Hi-Way Safety Systems

Police Seize Homeowner's Cellphone in Deadly Pembroke Crash Probe

NBCUniversal, Inc.

Police investigating a deadly crash that followed a holiday party last month in Pembroke, Massachusetts, have seized the cellphone of the man who threw that party, according to new court records obtained by the NBC10 Boston Investigators.

A clerk magistrate in Plymouth County authorized police last week to search the cellphone of Pembroke resident Kenneth Horn for evidence of what transpired during a late-night gathering at Horn's home in December.

As NBC10 Boston reported earlier, people who attended the party were allegedly involved in a string of violent incidents, including an alleged drunk driving crash that left a 13-year-old girl dead and another teenager seriously injured.

Separately, a 41-year-old man was found unresponsive at a hotel in Rockland and later died. Another guest was charged with disorderly conduct, and another was arrested on a drunk driving charge in Hanover, according to police.

In an affidavit attached to a search warrant application, investigators said the incidents all involved employees of Hi-Way Safety Systems, a Rockland company that provides road safety services. Horn is the company's director of operations, and his wife, Kathy Delong, is its CEO and president.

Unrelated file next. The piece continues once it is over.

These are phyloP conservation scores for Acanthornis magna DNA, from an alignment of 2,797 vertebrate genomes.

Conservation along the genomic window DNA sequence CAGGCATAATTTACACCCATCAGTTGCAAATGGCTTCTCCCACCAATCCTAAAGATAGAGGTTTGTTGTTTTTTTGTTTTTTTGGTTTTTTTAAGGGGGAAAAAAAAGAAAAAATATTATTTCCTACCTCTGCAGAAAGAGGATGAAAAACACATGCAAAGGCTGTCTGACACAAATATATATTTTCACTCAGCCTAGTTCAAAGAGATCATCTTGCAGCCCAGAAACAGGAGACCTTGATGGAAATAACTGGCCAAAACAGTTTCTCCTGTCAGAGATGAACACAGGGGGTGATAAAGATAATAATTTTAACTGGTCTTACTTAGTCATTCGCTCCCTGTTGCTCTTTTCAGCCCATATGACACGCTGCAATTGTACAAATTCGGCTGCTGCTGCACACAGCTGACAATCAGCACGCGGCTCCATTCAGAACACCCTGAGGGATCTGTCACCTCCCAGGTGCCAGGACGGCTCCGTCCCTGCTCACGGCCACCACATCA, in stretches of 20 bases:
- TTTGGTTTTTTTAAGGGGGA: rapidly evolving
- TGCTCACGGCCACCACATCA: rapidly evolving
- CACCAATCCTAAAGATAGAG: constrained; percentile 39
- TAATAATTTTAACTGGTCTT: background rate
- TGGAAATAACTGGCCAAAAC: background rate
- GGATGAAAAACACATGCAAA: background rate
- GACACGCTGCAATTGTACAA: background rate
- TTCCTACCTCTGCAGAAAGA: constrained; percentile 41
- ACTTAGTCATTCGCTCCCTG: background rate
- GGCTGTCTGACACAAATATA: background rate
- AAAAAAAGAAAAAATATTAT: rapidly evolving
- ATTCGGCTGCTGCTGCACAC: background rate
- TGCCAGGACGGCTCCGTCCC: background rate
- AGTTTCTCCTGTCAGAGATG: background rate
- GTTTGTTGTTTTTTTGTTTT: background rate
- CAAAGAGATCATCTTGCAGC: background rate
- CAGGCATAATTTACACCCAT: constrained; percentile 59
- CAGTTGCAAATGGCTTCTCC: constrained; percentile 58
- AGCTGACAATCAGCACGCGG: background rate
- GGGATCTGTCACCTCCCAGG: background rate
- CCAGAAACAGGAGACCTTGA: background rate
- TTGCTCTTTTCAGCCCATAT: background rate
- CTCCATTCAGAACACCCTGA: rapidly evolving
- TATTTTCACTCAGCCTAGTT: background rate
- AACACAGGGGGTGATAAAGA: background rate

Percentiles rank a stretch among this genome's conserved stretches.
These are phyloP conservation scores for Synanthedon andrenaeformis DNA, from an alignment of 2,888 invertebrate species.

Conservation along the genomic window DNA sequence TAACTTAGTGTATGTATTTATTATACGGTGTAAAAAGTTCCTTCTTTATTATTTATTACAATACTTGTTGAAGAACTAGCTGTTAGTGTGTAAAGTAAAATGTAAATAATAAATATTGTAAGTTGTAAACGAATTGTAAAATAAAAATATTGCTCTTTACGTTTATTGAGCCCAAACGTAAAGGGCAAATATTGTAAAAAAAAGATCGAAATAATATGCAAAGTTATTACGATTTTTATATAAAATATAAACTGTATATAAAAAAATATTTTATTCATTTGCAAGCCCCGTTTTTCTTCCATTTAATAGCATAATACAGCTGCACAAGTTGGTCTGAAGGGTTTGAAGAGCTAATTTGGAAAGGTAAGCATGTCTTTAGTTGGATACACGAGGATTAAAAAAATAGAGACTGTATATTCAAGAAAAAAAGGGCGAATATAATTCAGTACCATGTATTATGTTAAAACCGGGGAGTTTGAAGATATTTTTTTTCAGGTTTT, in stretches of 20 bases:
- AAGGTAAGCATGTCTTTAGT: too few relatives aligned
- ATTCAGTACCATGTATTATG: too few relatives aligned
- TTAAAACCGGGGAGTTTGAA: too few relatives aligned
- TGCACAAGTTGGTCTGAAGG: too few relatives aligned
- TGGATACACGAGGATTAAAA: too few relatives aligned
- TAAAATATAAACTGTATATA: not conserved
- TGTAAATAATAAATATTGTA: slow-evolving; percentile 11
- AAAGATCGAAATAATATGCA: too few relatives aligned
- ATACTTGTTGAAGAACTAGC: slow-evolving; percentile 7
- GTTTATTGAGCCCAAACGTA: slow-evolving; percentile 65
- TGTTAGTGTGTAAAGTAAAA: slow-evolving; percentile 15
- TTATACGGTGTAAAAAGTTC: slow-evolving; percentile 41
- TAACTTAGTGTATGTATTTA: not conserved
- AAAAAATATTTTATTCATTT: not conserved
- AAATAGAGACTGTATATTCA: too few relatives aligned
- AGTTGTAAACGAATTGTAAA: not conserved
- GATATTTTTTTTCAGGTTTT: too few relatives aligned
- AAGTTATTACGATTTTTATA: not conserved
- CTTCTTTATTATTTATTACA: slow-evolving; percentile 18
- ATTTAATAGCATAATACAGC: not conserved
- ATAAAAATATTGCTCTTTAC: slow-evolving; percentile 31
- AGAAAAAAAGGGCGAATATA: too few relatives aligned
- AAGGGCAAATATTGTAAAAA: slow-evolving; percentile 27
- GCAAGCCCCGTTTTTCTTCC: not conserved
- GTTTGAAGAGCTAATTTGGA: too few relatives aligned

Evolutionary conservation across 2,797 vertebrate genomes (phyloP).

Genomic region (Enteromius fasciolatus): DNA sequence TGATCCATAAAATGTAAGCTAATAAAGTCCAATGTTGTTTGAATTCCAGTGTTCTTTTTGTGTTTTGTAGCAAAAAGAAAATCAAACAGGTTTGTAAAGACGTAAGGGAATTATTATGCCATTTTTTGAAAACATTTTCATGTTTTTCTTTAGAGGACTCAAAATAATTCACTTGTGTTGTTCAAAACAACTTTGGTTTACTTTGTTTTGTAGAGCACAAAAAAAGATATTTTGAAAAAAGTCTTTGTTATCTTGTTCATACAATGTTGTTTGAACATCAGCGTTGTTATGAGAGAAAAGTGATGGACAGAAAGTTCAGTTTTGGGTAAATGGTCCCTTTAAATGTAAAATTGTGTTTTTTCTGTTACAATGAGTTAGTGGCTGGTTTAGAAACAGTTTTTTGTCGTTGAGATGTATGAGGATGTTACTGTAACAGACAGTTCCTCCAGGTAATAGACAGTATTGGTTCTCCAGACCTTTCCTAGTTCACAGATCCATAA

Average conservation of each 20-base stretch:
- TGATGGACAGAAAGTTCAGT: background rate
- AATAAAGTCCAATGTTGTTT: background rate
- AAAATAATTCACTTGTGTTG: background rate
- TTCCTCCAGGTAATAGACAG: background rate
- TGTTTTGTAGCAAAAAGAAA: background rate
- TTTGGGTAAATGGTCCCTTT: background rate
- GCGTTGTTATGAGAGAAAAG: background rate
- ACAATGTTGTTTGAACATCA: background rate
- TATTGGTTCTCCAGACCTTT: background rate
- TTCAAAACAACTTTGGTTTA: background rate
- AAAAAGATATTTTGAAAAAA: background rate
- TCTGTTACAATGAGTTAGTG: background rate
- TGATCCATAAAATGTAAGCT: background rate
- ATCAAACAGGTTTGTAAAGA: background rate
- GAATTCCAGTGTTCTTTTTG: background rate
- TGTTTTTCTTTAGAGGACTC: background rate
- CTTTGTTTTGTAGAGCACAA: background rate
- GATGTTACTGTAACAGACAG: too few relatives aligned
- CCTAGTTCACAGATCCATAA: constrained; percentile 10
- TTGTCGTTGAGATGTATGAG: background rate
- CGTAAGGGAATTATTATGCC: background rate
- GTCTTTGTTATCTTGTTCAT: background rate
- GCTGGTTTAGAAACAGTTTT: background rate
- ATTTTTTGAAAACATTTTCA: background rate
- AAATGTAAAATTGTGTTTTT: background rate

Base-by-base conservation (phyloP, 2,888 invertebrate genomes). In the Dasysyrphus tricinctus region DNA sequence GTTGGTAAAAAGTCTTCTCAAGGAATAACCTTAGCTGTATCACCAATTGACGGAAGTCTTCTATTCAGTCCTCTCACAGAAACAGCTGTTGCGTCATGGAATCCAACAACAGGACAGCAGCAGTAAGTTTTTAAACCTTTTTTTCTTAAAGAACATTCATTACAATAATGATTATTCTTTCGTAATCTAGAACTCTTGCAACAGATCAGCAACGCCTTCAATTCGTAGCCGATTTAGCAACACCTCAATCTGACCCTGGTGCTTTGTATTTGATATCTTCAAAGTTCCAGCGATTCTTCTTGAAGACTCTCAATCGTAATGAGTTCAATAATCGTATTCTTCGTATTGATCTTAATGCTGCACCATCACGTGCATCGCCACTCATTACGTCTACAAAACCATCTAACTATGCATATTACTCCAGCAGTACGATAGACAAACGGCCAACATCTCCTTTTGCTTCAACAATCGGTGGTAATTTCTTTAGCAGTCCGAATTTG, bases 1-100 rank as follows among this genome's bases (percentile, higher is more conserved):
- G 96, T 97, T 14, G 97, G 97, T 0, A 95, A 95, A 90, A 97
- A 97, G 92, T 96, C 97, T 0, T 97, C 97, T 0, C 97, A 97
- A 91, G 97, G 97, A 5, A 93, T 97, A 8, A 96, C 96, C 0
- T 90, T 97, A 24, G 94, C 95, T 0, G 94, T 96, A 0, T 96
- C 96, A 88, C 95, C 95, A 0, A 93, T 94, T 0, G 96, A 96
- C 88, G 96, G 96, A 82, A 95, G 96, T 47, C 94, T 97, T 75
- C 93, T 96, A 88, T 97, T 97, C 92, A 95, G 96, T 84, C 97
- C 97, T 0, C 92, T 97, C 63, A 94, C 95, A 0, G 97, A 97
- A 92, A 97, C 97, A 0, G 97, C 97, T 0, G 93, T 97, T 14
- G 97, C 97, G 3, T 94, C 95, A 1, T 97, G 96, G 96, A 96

According to the affidavit, on the evening of Dec. 28, about 100 people gathered at the Knights of Columbus hall in Pembroke for a Hi-Way Safety Systems reception that lasted until about 11 p.m. After, a large group of employees went to a restaurant in Marshfield, then gathered for what police described as an "after party" at the home of Horn and Delong, according to the affidavit.

The party took place in a pool house directly behind their residence on Farmside Drive. Witnesses told police they saw excessive drinking and cocaine use at the gathering, and that cocaine was "visibly in plain sight" on a countertop, along with instruments to consume it, such as dollar bills and cards, according to the affidavit.

Horn and Delong did not respond to requests for comment this week from NBC10 Boston, and a company spokesman declined an interview.

Witnesses also described two altercations during the party. In one incident, witnesses told police an employee pushed his girlfriend to the ground, prompting others to intervene, according to the affidavit.

The employee, Francis Paiva, was later arrested by police in Hanover and charged with driving drunk with an open half-gallon container of vodka in his vehicle. Paiva, who pleaded not guilty to the charge, declined a request last week from NBC10 Boston to comment on the arrest.

In a separate incident, witnesses told police 41-year-old Joseph Amaral -- the man who later died -- got into a fight sometime before 6:30 a.m. with another Hi-Way Safety Systems employee who attended the after party. After, witnesses said, Amaral complained of not being able to breathe correctly, according to the affidavit.

Later, at a hotel in Rockland, Amaral's friend saw him bleeding from his face inside the bathroom. He told police Amaral "sounded distorted," but said he wasn't overly concerned because Amaral "just appeared to have been 'banged up from the fight,'" according to the affidavit.